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Portrayal of Pope Leo X on Painting of Raffaelo Sanzio

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The chosen work of art that was recreated is known as Pope Leo X with Cardinals Giulio de’ Medici and Luigi de’ Rossi by Raffaelo Sanzio aka Raphael. The oil paint on wood was created in 1518-1519. Its intended location is unknown although it was sent to Florence from Rome in order to be shown at Leo’s nephew’s wedding which he could not attend. “Although the painting was set up at the event, it was probably originally intended for other purposes” (Khan). The portrait portrays Pope Leo X with his illegitimate relatives, cousins Luigi de’ Rossi and Giulio de’ Medici (who later becomes Pope Clement VII). The three men are draped in red velvet, the color of the papacy and the fabric of the rich and over the top. The entire painting has an air of elegance to it with the decorative bible the Pope is reading and the intricately carved bell covered in medici symbols on the table. Raphael is often praised for creating the significant details like the carvings and the reflection in the top of the chair.

All three men are sat around a table covered in, once again, red velvet. Pope Leo portrayed as very round and portly though he is sitting up straight, almost in an uncomfortable way, in his chair. Giulio and Luigi sit directly behind and perpendicular to the Pope, respectively. They too are sitting straight in their chairs, almost looming behind the Pope. Leo grips a looking glass with one hand while the other almost looks cramped as it caresses the bible on the table in front of him. Luigi’s hands are out of sight, but Giulio has both hands resting on the back of the Pope’s chair in support or solidarity. As for the eyes of the men, Pope Leo is seen looking intensely to the left as if studying something in the distance instead of looking down to the words on the page. Luigi looks opposite of Leo into the other direction with less intensity and what seems like defeat or even sorrow in his eyes. Giulio, on the other hand, is staring straight out of the painting. It is him as the commentator that brings the observer into the painting. His eyes pierce you and dare you to look upon the majesty of the three figures. He looks to be almost protective as he hovers behind the Pope and clenches the chair in his hands. All of their facial features give the painting a solemn aura.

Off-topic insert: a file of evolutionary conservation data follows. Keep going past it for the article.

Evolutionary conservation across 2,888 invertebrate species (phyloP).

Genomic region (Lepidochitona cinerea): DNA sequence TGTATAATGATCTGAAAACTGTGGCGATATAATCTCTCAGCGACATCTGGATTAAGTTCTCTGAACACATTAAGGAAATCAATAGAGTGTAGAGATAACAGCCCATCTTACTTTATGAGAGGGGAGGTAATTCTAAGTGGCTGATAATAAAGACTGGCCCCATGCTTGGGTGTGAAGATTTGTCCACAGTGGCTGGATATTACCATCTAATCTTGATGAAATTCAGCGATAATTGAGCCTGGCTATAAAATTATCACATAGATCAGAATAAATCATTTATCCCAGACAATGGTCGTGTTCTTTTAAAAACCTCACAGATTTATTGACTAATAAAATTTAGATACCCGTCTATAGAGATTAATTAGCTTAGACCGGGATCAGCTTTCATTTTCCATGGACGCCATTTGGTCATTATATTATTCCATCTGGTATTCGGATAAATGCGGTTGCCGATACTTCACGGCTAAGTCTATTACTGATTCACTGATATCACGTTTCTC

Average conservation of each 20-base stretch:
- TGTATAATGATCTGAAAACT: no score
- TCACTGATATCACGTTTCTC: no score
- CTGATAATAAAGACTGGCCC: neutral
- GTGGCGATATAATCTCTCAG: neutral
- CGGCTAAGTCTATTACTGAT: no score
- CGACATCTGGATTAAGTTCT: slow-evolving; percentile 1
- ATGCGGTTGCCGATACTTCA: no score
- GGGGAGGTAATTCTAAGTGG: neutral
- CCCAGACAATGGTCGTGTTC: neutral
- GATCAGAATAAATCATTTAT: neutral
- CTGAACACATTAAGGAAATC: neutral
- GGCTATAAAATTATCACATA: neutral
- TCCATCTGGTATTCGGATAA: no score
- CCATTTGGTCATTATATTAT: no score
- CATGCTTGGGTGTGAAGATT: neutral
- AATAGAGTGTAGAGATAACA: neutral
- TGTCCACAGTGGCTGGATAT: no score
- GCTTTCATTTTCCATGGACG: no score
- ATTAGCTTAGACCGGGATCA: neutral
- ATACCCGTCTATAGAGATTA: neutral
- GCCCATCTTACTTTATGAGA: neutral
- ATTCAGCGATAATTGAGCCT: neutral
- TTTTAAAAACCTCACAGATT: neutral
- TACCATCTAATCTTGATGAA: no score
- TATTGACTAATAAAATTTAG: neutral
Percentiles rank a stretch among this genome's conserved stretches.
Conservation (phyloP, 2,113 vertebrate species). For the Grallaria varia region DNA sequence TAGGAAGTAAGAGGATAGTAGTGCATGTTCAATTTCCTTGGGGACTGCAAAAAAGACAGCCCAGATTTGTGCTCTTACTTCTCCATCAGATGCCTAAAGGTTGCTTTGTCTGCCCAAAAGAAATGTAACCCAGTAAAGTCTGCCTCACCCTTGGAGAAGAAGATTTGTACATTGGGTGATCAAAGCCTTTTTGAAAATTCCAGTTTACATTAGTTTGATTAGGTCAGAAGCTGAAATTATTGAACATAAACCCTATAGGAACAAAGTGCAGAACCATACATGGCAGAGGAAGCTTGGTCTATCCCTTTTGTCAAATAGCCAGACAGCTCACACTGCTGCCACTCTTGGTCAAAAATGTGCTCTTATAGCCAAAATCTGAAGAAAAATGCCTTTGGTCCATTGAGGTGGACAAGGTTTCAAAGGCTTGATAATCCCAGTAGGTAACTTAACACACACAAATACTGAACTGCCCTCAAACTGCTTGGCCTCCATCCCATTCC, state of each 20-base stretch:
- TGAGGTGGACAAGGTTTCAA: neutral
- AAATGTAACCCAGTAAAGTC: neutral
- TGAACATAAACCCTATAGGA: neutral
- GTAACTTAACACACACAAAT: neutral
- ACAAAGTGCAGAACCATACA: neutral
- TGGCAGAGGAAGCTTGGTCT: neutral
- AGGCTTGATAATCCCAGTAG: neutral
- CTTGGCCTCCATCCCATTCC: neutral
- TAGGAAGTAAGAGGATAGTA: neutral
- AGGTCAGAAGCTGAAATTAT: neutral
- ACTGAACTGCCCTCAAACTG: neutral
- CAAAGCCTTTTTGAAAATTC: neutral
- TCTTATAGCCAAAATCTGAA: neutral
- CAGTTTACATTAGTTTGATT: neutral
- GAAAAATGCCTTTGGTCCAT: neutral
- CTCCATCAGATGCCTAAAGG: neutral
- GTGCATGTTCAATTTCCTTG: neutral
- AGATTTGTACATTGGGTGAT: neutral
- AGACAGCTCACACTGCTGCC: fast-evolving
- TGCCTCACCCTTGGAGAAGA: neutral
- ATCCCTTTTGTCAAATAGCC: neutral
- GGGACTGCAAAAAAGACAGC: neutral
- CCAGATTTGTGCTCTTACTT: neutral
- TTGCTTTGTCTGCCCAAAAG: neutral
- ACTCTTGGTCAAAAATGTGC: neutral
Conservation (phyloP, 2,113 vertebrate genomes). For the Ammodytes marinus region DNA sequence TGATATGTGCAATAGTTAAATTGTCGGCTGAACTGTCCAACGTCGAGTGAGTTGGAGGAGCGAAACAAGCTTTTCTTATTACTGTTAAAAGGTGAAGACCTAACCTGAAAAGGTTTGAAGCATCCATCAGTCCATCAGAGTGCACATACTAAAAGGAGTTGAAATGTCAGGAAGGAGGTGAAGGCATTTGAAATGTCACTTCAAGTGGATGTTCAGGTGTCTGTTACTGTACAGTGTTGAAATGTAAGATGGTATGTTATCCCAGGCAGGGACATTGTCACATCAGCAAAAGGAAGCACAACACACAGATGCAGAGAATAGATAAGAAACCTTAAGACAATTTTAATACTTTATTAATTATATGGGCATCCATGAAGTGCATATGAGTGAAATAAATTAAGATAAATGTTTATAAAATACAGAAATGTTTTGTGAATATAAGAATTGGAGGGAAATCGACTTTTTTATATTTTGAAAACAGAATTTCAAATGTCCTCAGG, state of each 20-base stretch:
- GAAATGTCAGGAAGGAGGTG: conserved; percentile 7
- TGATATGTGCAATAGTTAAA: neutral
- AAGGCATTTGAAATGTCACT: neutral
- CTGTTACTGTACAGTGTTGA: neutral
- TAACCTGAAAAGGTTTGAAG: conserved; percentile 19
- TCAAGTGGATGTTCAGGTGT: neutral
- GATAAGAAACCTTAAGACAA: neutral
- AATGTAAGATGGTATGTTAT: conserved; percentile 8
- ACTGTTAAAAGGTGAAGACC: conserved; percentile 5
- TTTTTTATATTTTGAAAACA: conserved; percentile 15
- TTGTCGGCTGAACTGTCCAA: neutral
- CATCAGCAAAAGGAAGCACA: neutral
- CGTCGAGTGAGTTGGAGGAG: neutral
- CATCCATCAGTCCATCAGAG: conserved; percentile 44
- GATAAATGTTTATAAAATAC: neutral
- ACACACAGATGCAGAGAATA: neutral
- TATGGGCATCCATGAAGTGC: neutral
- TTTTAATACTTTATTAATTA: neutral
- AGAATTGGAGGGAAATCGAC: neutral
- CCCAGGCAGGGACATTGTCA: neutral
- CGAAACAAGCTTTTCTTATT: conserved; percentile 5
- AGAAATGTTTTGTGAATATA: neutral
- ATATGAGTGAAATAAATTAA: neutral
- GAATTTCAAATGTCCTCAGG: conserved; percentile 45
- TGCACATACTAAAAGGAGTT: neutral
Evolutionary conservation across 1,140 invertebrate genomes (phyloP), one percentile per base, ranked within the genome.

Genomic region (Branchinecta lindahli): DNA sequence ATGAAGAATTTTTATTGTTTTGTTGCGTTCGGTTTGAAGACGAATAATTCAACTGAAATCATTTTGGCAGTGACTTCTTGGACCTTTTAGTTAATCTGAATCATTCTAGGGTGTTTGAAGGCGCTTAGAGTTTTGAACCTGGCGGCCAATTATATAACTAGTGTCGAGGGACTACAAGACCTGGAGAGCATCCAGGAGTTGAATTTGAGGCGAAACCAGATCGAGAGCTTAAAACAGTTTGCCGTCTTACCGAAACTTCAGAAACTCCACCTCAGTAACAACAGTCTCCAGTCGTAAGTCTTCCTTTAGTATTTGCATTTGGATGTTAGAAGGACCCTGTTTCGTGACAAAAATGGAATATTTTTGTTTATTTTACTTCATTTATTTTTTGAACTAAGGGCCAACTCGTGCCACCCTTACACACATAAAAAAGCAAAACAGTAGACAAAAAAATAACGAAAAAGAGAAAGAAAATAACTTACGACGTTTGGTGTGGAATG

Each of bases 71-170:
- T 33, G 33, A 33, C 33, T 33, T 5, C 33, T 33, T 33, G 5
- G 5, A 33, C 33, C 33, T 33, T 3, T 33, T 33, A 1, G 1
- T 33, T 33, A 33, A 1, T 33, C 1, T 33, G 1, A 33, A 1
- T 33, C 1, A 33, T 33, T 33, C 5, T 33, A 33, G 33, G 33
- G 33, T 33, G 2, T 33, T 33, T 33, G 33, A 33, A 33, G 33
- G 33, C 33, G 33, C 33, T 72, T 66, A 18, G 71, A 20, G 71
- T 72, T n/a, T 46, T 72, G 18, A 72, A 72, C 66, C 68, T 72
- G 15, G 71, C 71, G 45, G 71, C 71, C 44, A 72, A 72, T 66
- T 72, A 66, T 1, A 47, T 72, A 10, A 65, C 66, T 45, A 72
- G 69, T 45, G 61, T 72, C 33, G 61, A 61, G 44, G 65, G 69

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The figures appear very close together as the two in the back watch over the Pope. Obviously, Pope Leo X is at the forefront of the painting for a reason, but the close relation of Giulio and Luigi speaks volumes as well. In life, both cardinals were extremely close to the Pope, one of them even being raised in the same household as him. This close relationship shows in the portrait as the three men sit right next to each other and the two Cardinals bodies are angled towards the Pope. Pope Leo is in the forefront to show his importance and his Status in the Church.

Raphael chose to put the men in this pose to show their importance and elegance. They sit in almost a triangular position with Leo at the pinnacle. In contrast of their lavishness and exuberance, the men are also painted in a tense, almost stiff seated pose that portrays the harshness of the times. At this point in life, Pope Leo X was having to deal with the Protestant Reformation and Martin Luther’s “95 Theses”. It was an extremely stressful time for the church, especially because it was this Pope that was condoning the issuing of indulgences to pay for the rebuilding of St. Peter’s. He is definitely not known for handling the situation well and the stress is clear on his face and in his body language in this painting.

This pose Raphael put Pope Leo X in is mostly realistic. The only difficulty I found in recreating it was trying to have my back against the chair while still appearing to be hunched over the reading. I believe that my friends and I were able to recreate the look of the painting fairly well. We had to angle the table in several ways and move the seating positons before we could finally decide on which was correct for the portrait. The facial expression was a bit twisted and it was hard to keep my eyes open wider while having the grimace on my face and arching my brows that much. His lips are almost pouty in the portrait which seemed a bit unrealistic.

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